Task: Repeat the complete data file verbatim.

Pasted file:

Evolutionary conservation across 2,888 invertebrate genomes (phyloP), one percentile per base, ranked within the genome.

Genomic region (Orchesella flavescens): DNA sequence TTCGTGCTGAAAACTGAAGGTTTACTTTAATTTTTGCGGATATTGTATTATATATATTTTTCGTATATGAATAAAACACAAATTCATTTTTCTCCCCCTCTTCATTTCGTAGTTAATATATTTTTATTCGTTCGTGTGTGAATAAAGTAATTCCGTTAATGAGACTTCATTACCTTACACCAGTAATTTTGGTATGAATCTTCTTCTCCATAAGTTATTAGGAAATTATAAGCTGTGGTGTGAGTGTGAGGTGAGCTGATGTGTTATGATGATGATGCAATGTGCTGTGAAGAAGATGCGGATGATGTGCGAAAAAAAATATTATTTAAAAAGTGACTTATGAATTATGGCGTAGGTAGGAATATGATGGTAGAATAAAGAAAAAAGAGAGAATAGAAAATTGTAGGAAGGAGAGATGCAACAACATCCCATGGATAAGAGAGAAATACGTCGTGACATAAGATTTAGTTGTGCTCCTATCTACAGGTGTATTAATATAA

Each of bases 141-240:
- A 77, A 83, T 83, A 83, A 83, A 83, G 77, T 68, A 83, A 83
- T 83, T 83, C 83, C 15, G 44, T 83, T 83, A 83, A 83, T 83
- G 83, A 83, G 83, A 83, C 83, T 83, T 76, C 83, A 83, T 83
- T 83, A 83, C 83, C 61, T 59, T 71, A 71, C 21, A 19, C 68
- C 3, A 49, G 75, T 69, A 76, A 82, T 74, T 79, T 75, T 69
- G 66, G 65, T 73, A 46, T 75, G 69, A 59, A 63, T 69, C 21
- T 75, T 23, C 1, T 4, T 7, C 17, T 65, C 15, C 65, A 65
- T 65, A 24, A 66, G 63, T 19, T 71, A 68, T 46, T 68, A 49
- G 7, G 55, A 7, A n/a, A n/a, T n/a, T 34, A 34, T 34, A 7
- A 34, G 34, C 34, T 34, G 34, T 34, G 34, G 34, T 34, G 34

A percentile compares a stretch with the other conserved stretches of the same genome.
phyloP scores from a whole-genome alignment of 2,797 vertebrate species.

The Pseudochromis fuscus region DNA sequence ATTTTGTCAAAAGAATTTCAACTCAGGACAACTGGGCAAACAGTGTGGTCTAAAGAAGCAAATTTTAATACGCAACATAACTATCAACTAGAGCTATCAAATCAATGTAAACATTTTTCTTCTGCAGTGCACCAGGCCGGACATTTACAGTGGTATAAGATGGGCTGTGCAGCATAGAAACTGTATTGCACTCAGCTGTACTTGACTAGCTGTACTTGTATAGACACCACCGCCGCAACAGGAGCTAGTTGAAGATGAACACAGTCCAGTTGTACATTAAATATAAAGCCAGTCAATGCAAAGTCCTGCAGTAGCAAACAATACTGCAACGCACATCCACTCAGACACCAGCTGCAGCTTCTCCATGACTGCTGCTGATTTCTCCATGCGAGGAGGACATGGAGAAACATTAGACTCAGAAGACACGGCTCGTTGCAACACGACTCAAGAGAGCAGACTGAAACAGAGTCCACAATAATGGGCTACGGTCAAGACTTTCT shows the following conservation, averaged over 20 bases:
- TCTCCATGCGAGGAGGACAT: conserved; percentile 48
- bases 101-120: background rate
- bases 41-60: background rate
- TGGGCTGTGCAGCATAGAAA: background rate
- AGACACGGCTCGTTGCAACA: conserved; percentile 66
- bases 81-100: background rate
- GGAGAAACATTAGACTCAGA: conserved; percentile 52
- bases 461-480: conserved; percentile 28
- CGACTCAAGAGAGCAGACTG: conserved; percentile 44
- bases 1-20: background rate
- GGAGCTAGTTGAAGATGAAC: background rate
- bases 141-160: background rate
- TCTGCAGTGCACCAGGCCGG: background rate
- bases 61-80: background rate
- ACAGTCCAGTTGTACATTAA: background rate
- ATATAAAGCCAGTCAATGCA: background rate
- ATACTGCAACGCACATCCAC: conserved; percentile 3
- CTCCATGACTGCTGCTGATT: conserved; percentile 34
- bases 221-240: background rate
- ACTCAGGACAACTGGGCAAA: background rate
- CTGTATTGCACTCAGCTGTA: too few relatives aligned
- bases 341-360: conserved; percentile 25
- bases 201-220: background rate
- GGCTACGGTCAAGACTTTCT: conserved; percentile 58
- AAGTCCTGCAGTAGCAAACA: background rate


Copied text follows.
Evolutionary conservation across 2,888 invertebrate genomes (phyloP), one percentile per base, ranked within the genome.

Genomic region (Orchesella flavescens): DNA sequence TTCGTGCTGAAAACTGAAGGTTTACTTTAATTTTTGCGGATATTGTATTATATATATTTTTCGTATATGAATAAAACACAAATTCATTTTTCTCCCCCTCTTCATTTCGTAGTTAATATATTTTTATTCGTTCGTGTGTGAATAAAGTAATTCCGTTAATGAGACTTCATTACCTTACACCAGTAATTTTGGTATGAATCTTCTTCTCCATAAGTTATTAGGAAATTATAAGCTGTGGTGTGAGTGTGAGGTGAGCTGATGTGTTATGATGATGATGCAATGTGCTGTGAAGAAGATGCGGATGATGTGCGAAAAAAAATATTATTTAAAAAGTGACTTATGAATTATGGCGTAGGTAGGAATATGATGGTAGAATAAAGAAAAAAGAGAGAATAGAAAATTGTAGGAAGGAGAGATGCAACAACATCCCATGGATAAGAGAGAAATACGTCGTGACATAAGATTTAGTTGTGCTCCTATCTACAGGTGTATTAATATAA

Each of bases 141-240:
- A 77, A 83, T 83, A 83, A 83, A 83, G 77, T 68, A 83, A 83
- T 83, T 83, C 83, C 15, G 44, T 83, T 83, A 83, A 83, T 83
- G 83, A 83, G 83, A 83, C 83, T 83, T 76, C 83, A 83, T 83
- T 83, A 83, C 83, C 61, T 59, T 71, A 71, C 21, A 19, C 68
- C 3, A 49, G 75, T 69, A 76, A 82, T 74, T 79, T 75, T 69
- G 66, G 65, T 73, A 46, T 75, G 69, A 59, A 63, T 69, C 21
- T 75, T 23, C 1, T 4, T 7, C 17, T 65, C 15, C 65, A 65
- T 65, A 24, A 66, G 63, T 19, T 71, A 68, T 46, T 68, A 49
- G 7, G 55, A 7, A n/a, A n/a, T n/a, T 34, A 34, T 34, A 7
- A 34, G 34, C 34, T 34, G 34, T 34, G 34, G 34, T 34, G 34

A percentile compares a stretch with the other conserved stretches of the same genome.
phyloP scores from a whole-genome alignment of 2,797 vertebrate species.

The Pseudochromis fuscus region DNA sequence ATTTTGTCAAAAGAATTTCAACTCAGGACAACTGGGCAAACAGTGTGGTCTAAAGAAGCAAATTTTAATACGCAACATAACTATCAACTAGAGCTATCAAATCAATGTAAACATTTTTCTTCTGCAGTGCACCAGGCCGGACATTTACAGTGGTATAAGATGGGCTGTGCAGCATAGAAACTGTATTGCACTCAGCTGTACTTGACTAGCTGTACTTGTATAGACACCACCGCCGCAACAGGAGCTAGTTGAAGATGAACACAGTCCAGTTGTACATTAAATATAAAGCCAGTCAATGCAAAGTCCTGCAGTAGCAAACAATACTGCAACGCACATCCACTCAGACACCAGCTGCAGCTTCTCCATGACTGCTGCTGATTTCTCCATGCGAGGAGGACATGGAGAAACATTAGACTCAGAAGACACGGCTCGTTGCAACACGACTCAAGAGAGCAGACTGAAACAGAGTCCACAATAATGGGCTACGGTCAAGACTTTCT shows the following conservation, averaged over 20 bases:
- TCTCCATGCGAGGAGGACAT: conserved; percentile 48
- bases 101-120: background rate
- bases 41-60: background rate
- TGGGCTGTGCAGCATAGAAA: background rate
- AGACACGGCTCGTTGCAACA: conserved; percentile 66
- bases 81-100: background rate
- GGAGAAACATTAGACTCAGA: conserved; percentile 52
- bases 461-480: conserved; percentile 28
- CGACTCAAGAGAGCAGACTG: conserved; percentile 44
- bases 1-20: background rate
- GGAGCTAGTTGAAGATGAAC: background rate
- bases 141-160: background rate
- TCTGCAGTGCACCAGGCCGG: background rate
- bases 61-80: background rate
- ACAGTCCAGTTGTACATTAA: background rate
- ATATAAAGCCAGTCAATGCA: background rate
- ATACTGCAACGCACATCCAC: conserved; percentile 3
- CTCCATGACTGCTGCTGATT: conserved; percentile 34
- bases 221-240: background rate
- ACTCAGGACAACTGGGCAAA: background rate
- CTGTATTGCACTCAGCTGTA: too few relatives aligned
- bases 341-360: conserved; percentile 25
- bases 201-220: background rate
- GGCTACGGTCAAGACTTTCT: conserved; percentile 58
- AAGTCCTGCAGTAGCAAACA: background rate